Before I start, I will apologize for the click-bait title; thats not usually my style. But, since you are here, the topic obviously interests you. So stick around because from one female traveller to another (or to the friends/family of a female traveller), we’ve got some things to discuss.
Women and travel has always been one of those topics that people love to argue over. Should women travel to certain places? Should women travel alone? Should women travel without a man? Without wearing a wedding ring? At all?
The other week I read (yet another) of these fear mongering type articles. For those wondering, this particular article listed Turkey as the most dangerous place for women. Why? Two reasons: the first being terrorism, the second being harassment. Which leaves me more than a little bit confused because I’m pretty sure terrorist attacks tend to be equal risk to both men and women. And, as a woman, I get harassed everywhere. Do I like it? No. Does it make me uncomfortable? Yes. But, I learned to perfect my RBF in an effort to deter unwanted attention long before I ever got on a plane. And I don’t live in one of these so-called ‘dangerous’ countries. I live in Canada.
Don’t get me wrong, I believe it is incredibly important to stay informed about news and events happening around the world. I’m constantly checking for travel warnings and keeping my eye on developing stories about risks and threats in various countries. But, I do so not because I am a woman, but because I am a traveller.
Sure, as a woman, some events and stories will stick out more for me than they would for a man. As a woman, I may be more inclined to pay attention to different things. As a woman, I do understand that travelling does come with more risks. But, ask any woman, and we will all tell you that these risks that we are so often warned about when travelling abroad, also exist at home. Using them as an excuse to not see the world, to avoid adventure, or to miss out on incredible experiences? Well, that’s just dumb.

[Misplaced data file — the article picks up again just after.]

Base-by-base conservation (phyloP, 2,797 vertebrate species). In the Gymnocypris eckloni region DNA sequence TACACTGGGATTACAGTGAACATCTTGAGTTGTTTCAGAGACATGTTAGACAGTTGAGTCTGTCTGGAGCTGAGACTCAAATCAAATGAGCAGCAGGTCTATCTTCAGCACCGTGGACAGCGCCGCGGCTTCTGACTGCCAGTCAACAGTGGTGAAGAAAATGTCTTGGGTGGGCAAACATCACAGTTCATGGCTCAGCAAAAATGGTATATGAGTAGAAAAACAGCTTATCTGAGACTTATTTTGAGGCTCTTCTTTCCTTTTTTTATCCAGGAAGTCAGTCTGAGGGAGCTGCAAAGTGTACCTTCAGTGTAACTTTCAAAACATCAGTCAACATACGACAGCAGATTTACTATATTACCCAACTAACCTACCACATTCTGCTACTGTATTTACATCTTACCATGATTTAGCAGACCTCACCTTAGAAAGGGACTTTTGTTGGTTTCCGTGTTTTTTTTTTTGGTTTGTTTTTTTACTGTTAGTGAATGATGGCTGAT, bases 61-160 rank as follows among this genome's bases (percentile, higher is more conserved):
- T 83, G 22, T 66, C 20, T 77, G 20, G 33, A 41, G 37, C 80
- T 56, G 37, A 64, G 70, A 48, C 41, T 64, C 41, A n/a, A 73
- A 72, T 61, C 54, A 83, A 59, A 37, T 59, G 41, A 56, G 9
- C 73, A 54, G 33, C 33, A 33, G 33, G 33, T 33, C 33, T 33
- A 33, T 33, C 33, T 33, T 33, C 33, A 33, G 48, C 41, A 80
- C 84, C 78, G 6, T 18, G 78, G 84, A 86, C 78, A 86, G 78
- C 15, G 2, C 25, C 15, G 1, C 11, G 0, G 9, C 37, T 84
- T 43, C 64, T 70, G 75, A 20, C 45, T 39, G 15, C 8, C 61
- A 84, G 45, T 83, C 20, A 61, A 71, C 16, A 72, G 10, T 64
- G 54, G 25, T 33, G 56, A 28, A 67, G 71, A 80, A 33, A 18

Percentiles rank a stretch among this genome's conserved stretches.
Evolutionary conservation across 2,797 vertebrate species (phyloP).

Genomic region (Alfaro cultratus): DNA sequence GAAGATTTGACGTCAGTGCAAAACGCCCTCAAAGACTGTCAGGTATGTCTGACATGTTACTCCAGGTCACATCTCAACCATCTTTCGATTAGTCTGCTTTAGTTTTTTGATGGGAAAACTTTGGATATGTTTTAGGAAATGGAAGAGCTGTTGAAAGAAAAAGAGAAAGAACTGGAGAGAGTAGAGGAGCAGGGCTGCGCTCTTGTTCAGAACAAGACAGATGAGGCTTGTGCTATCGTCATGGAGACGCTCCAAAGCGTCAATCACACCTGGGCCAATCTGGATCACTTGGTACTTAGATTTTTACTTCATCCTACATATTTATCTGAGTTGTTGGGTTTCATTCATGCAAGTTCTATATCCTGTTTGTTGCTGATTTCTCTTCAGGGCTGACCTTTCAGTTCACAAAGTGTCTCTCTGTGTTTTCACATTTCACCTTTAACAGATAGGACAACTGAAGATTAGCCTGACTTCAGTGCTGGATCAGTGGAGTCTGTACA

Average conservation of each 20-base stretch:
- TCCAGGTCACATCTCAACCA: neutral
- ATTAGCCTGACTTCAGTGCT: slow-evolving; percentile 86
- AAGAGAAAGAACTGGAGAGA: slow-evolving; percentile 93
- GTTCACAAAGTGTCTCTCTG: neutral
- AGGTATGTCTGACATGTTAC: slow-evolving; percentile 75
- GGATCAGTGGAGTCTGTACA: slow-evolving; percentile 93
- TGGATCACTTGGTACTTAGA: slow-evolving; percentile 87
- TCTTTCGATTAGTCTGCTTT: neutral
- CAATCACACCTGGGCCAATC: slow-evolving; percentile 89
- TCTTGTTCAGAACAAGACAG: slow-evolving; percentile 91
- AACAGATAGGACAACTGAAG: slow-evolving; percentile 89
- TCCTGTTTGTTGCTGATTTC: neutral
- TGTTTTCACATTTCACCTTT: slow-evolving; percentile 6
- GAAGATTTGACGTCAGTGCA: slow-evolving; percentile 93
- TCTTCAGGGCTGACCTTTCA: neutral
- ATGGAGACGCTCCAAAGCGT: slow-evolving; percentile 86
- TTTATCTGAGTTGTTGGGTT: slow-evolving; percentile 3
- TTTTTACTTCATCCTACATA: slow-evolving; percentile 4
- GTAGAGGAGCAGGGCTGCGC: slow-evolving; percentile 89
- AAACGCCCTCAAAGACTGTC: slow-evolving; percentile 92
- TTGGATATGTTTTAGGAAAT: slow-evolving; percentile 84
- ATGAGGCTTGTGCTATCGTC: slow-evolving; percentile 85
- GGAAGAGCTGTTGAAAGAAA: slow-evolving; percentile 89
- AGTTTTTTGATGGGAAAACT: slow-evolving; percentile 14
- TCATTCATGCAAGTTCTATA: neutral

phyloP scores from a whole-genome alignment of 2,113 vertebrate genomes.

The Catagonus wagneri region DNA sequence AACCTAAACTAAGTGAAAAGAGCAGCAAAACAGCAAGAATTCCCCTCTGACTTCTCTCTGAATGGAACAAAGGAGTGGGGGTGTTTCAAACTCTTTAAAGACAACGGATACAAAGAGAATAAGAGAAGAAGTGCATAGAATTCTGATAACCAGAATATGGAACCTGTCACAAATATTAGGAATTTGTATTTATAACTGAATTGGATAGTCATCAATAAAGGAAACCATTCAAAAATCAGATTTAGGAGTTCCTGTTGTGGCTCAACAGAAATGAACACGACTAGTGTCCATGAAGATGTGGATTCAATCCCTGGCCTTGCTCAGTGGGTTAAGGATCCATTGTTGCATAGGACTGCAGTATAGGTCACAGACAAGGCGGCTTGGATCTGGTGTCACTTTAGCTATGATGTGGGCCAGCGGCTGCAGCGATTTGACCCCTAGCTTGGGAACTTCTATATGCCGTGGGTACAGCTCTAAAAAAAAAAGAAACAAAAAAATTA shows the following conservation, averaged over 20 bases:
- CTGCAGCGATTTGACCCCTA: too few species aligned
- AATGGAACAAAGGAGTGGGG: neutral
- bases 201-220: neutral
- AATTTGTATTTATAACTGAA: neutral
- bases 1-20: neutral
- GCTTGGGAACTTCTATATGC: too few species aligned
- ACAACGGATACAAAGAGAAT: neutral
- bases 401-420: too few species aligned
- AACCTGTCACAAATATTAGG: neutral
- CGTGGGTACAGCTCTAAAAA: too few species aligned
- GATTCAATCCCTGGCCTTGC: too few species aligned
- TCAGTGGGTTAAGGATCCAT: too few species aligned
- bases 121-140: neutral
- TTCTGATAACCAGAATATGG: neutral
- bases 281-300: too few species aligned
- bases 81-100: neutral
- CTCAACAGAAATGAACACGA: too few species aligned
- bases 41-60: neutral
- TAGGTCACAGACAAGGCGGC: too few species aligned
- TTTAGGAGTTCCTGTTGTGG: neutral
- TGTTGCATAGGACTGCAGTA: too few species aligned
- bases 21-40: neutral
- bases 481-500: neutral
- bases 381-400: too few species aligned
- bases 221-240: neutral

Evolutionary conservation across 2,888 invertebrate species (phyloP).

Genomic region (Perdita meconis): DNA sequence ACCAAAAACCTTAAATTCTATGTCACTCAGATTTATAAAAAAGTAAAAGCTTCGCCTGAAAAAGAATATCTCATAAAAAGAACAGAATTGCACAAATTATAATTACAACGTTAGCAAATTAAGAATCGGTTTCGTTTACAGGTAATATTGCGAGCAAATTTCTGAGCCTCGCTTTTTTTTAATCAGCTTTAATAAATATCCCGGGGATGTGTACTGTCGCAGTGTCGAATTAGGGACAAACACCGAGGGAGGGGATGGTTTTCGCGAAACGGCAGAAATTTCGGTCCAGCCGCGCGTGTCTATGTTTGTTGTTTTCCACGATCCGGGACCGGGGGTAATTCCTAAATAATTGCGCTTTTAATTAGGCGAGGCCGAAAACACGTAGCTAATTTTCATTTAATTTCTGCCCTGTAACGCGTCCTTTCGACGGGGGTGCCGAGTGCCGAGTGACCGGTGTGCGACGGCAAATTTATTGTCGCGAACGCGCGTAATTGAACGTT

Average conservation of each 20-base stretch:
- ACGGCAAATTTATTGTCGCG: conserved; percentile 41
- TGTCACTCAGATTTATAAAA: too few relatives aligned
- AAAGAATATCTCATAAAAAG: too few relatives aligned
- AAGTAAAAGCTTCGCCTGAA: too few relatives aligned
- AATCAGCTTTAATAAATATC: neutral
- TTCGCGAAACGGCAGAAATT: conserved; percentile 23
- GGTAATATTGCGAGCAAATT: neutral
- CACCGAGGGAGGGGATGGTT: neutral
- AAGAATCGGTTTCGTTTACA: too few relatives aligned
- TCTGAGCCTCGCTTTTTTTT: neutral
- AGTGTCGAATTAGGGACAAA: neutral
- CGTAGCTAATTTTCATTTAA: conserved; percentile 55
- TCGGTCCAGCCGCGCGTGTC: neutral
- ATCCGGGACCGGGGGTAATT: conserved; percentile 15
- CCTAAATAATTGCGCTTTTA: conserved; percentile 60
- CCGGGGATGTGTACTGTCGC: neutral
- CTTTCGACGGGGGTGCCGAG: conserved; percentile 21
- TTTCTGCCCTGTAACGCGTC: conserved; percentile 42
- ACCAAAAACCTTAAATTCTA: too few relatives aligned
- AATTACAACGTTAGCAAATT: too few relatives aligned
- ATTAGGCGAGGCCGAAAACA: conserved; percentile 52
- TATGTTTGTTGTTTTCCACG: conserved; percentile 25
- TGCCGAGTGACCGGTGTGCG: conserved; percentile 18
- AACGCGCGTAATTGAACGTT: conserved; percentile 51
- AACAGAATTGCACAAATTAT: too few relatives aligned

So knowing that travel (ahem, life) does come with more risks for women, what are the most dangerous places for female travellers? As an avid solo female traveller, here is my take on the subject.
Anywhere You Don’t Follow Cultural Regulations and Traditions
Women are not treated equally everywhere in the world. It doesn’t matter how much you disagree with this attitude; it is a fact. Many countries around the world have regulations on places where women can and can’t go, what they should wear, how they should behave in public, etc. As a visitor, it is your job to recognize and follow these rules, and if you can’t abide by them? Well, you probably shouldn’t go in the first place.
While Muslim countries are considered to be the strictest and the subject of the majority of warnings, it’s important to realize that every nation has regulations and traditions that you should be aware of. Even the so-called ‘safe’ ones. For example, in many places in Europe, it’s common to sunbathe topless or nude. However, if you do that on a beach somewhere in North America, you will find people have a very different attitude towards it. It may not be illegal, but unless you are on a (small list) of specific beaches where this type of activity is normal, you will get plenty of unwanted attention and probably end up with photos of your naked body posted all over the internet.